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Hello. Come on in. The daddy writes about current events, literature, music and, once in a while, drops something on you from back in the day to make you pause and ponder, stop and stare, and begin to wonder. Who knows? You may start to pace the floor, shake your head from side to side, then fall down on bended knees in a praying position and cry, "Lawd, have mercy! What is this world coming to?" Check yourself! But this blog is NOT about the daddy. It's about you: your boos, your fam, your hood, your country...our hopes and dreams of a better tomorrow. So let's make a pact: the daddy will put it on the track if you'll chase it down and hit him back. Together, we can definitely take it to another level. Shall we?"

Wednesday, April 8, 2009

Lucille Clifton, a poet you should know

Things don't fall apart. Things hold. Lines connect in thin ways that last and last and lives become generations made out of pictures and words just kept."
--Lucille Clifton

"People wish to be poets more than they wish to write poetry, and that's a mistake. One should wish to celebrate more than one wishes to be celebrated."
--Lucille Clifton

Poet Lucille Clifton is the winner of the 2007 Ruth Lilly Poetry Prize, one of the most prestigious awards given to American poets. In the year 2000, she won the National Book Award for her poetry book, Blessing the Boats: New and Selected Poems 1988-2000. Two of her poetry collections (Good Woman: Poems and a Memoir 1969-1980, and, Next: New Poems), were chosen as finalists for the Pulitzer Prize in 1988. She was elected Chancellor of The Academy of American Poets in 1999. She served as poet laureate of Maryland from 1974 to 1985.

Clifton’s writing is personal, but it immediately connects to readers and their lives.

The daddy is thinking about two of her poems: “she loved” and “at the cemetery, walnut grove plantation, south Carolina, 1989.”

As Clifton explains it in “The Language of Life,” Bill Moyer’s book about 34 poets, she is a widow of more than a decade. She said that, when her husband of some 30 years died suddenly, a part of her didn’t want to go on. Eventually, however, she decided to honor him and their good marriage by continuing to live; and she expressed her feelings in “she lived.”

she lived

after he died
what really happened is
she watched the days
bundle into thousands,
watched every act become
the history of others,
every bed more
narrow.
but even as the eyes of lovers
strained toward the milky young
she walked away
from the hole in the ground
deciding to live. and she lived.

But Clifton admits that this decision wasn’t an easy one-- that remaining present, staying calm and sane in a world filled with so much hate can be challenging and takes courage. She put it this way:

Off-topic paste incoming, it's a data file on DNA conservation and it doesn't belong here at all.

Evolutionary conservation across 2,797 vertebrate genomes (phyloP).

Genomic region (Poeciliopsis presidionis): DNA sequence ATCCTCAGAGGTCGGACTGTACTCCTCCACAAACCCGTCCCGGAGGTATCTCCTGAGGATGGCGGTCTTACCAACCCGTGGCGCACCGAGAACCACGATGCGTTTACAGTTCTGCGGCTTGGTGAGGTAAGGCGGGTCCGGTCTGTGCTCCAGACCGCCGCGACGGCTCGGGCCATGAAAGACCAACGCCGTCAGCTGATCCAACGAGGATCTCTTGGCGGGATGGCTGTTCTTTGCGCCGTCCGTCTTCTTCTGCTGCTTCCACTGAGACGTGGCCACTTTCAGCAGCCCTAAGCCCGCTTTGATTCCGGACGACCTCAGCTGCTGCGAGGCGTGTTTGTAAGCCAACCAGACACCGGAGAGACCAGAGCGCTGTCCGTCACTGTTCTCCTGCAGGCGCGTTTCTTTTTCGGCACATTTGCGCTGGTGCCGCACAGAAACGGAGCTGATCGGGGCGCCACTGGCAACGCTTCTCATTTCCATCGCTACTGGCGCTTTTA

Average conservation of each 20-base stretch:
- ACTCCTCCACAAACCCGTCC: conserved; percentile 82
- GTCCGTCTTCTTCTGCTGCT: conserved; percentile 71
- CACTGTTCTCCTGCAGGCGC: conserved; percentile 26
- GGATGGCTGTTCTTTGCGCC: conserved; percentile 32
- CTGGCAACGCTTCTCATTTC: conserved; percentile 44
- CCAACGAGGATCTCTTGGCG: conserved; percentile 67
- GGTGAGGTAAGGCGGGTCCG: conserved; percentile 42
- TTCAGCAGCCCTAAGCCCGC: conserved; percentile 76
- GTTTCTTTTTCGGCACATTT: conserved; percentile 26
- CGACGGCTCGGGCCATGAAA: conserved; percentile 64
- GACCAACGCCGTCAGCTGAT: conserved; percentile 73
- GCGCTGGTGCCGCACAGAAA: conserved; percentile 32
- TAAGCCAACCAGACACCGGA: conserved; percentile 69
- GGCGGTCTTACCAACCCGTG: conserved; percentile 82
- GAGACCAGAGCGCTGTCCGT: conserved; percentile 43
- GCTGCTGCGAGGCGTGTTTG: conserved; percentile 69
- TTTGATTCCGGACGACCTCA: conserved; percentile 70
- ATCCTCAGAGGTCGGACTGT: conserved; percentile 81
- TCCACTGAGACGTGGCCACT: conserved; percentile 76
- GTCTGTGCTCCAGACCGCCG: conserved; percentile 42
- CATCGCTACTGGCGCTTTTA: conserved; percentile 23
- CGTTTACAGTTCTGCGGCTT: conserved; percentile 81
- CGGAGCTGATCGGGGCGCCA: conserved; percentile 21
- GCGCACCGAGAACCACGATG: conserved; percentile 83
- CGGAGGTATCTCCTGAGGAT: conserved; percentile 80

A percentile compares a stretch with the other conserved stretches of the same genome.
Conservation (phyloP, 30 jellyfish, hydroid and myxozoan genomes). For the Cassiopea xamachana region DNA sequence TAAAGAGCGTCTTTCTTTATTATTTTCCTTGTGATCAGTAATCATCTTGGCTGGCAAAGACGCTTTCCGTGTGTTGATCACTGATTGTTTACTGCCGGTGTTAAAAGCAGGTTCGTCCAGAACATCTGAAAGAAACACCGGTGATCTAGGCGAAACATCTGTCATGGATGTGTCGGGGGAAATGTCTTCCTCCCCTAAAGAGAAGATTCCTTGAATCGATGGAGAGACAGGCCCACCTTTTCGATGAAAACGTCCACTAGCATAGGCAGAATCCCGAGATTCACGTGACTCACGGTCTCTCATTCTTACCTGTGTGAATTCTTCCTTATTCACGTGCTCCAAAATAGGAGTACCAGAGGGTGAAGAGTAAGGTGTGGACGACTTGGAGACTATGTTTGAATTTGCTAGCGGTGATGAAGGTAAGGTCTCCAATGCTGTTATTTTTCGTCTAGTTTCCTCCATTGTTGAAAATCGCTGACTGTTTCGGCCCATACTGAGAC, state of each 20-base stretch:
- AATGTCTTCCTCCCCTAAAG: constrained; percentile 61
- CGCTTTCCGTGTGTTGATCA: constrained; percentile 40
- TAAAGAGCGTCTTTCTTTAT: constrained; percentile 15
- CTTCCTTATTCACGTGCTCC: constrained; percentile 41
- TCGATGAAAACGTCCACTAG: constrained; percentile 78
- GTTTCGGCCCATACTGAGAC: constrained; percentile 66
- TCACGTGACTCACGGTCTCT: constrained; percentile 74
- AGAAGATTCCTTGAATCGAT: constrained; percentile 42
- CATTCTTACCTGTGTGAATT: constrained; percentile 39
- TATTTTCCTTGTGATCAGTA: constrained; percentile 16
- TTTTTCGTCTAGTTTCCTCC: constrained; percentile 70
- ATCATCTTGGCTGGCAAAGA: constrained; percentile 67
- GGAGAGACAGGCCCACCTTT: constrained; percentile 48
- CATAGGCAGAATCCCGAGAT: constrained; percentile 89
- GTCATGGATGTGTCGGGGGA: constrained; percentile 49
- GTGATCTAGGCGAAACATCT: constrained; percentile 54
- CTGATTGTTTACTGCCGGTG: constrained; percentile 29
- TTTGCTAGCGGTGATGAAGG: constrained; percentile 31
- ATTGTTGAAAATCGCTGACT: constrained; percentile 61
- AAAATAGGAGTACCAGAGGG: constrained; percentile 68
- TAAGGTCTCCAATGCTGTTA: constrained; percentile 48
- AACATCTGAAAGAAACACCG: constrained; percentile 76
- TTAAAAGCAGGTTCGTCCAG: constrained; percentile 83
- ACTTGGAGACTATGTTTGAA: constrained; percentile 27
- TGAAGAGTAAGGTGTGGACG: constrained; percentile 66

“…every day there are things that would make one hate. So you have mention them and as much as possible to not to hate. Every day there is something that would make you afraid, and you have to try not let it stop you…That’s where the honor is. Honor is not in not acting because you are afraid. Nor is there honor in acting when you are not afraid. But acting when you are afraid, that’s where the honor is.”

And Clifton’s attempt to talk to slaves at a cemetery on a former slave plantation, to get them to say their names, recalls poet Rita Dove standing in the middle of battlefields in France, communing with the spirits of black soldiers who fell there fighting for a freedom that they would never know at home. Here's Clifton at a slave cemetary in South Carolina:

at the cemetery, walnut grove plantation, south carolina, 1989

among the rocks
at walnut grove
your silence drumming
into my bones,
tell me your names.

nobody mentioned slaves
and yet the curious tools
shine with your fingerprints.

nobody mentioned slaves
but somebody did this work
who had no guide, no stone,
who moulders under rock.

tell me your names,
tell me your bashful names
and I will testify.

the inventory lists ten slaves
but only men were recognized.

among the rocks
at walnut grove
some of these honored dead
were dark
some of these dark
were slaves
some of these slaves
were women
some of them did this
honored work.

tell me your names
foremothers, brothers,
tell me your dishonored names.
here lies
here lies
here lies
here lies
hear

And Clifton brings down the house with "homage to my hips:"

homage to my hips

these hips are big hips
they need space to
move around in.
they don't fit into little
petty places. these hips
are free hips.
they don't like to be held back.
these hips have never been enslaved.
they go where they want to go.
they do what they want to do.
these hips are mighty hips.
these hips are magic hips.
i have known them
to put a spell on a man and
spin him like a top!

Drink from the cup of poetry. Go ahead: have some Lucille Clifton, a poet you should know.

4 comments:

Torrance Stephens - All-Mi-T said...

Im still waiting on your book folk

MadMike said...

Beautiful stuff....

MacDaddy said...

Torrance: It's already written. I' doing the publishing thing now. More later.

Solomon said...

I'll never forget the first time I was introduced to Lucille Clifton, it was during a very dark time in my life, and I could really feel what she was saying in her poetry.

I saw in your profile that you've written a few books, have you written another one that you are in the process fo getting published?

You are a talented writer, that is great news, let us know when we might be able to check it out, I look forward to it.